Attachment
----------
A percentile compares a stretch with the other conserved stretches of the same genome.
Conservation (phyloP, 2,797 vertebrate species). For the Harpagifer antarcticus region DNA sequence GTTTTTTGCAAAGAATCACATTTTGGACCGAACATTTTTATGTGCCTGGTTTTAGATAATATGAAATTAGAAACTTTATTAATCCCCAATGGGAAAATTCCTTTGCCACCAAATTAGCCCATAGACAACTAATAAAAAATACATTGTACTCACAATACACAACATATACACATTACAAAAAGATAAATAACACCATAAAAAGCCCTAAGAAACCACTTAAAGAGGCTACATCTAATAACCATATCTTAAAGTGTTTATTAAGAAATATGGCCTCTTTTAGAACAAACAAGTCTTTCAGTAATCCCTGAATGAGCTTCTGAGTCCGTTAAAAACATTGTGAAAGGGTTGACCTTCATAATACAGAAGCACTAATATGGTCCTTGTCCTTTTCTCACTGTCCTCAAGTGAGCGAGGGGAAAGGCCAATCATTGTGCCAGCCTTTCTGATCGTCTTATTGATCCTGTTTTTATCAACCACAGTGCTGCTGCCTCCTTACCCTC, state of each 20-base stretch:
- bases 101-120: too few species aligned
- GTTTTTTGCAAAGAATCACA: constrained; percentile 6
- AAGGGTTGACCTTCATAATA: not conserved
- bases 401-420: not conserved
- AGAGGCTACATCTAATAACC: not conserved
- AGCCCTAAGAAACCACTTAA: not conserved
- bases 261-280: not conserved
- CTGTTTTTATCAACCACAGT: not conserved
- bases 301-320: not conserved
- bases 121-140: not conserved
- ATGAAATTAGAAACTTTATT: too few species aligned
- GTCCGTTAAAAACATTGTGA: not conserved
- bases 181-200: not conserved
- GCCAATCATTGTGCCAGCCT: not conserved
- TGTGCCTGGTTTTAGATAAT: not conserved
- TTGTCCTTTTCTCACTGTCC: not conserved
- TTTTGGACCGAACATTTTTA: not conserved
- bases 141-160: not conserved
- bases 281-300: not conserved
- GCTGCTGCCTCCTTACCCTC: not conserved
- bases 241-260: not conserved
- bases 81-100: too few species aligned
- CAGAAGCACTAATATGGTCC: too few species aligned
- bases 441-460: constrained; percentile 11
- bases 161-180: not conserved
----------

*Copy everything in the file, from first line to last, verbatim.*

A percentile compares a stretch with the other conserved stretches of the same genome.
Conservation (phyloP, 2,797 vertebrate species). For the Harpagifer antarcticus region DNA sequence GTTTTTTGCAAAGAATCACATTTTGGACCGAACATTTTTATGTGCCTGGTTTTAGATAATATGAAATTAGAAACTTTATTAATCCCCAATGGGAAAATTCCTTTGCCACCAAATTAGCCCATAGACAACTAATAAAAAATACATTGTACTCACAATACACAACATATACACATTACAAAAAGATAAATAACACCATAAAAAGCCCTAAGAAACCACTTAAAGAGGCTACATCTAATAACCATATCTTAAAGTGTTTATTAAGAAATATGGCCTCTTTTAGAACAAACAAGTCTTTCAGTAATCCCTGAATGAGCTTCTGAGTCCGTTAAAAACATTGTGAAAGGGTTGACCTTCATAATACAGAAGCACTAATATGGTCCTTGTCCTTTTCTCACTGTCCTCAAGTGAGCGAGGGGAAAGGCCAATCATTGTGCCAGCCTTTCTGATCGTCTTATTGATCCTGTTTTTATCAACCACAGTGCTGCTGCCTCCTTACCCTC, state of each 20-base stretch:
- bases 101-120: too few species aligned
- GTTTTTTGCAAAGAATCACA: constrained; percentile 6
- AAGGGTTGACCTTCATAATA: not conserved
- bases 401-420: not conserved
- AGAGGCTACATCTAATAACC: not conserved
- AGCCCTAAGAAACCACTTAA: not conserved
- bases 261-280: not conserved
- CTGTTTTTATCAACCACAGT: not conserved
- bases 301-320: not conserved
- bases 121-140: not conserved
- ATGAAATTAGAAACTTTATT: too few species aligned
- GTCCGTTAAAAACATTGTGA: not conserved
- bases 181-200: not conserved
- GCCAATCATTGTGCCAGCCT: not conserved
- TGTGCCTGGTTTTAGATAAT: not conserved
- TTGTCCTTTTCTCACTGTCC: not conserved
- TTTTGGACCGAACATTTTTA: not conserved
- bases 141-160: not conserved
- bases 281-300: not conserved
- GCTGCTGCCTCCTTACCCTC: not conserved
- bases 241-260: not conserved
- bases 81-100: too few species aligned
- CAGAAGCACTAATATGGTCC: too few species aligned
- bases 441-460: constrained; percentile 11
- bases 161-180: not conserved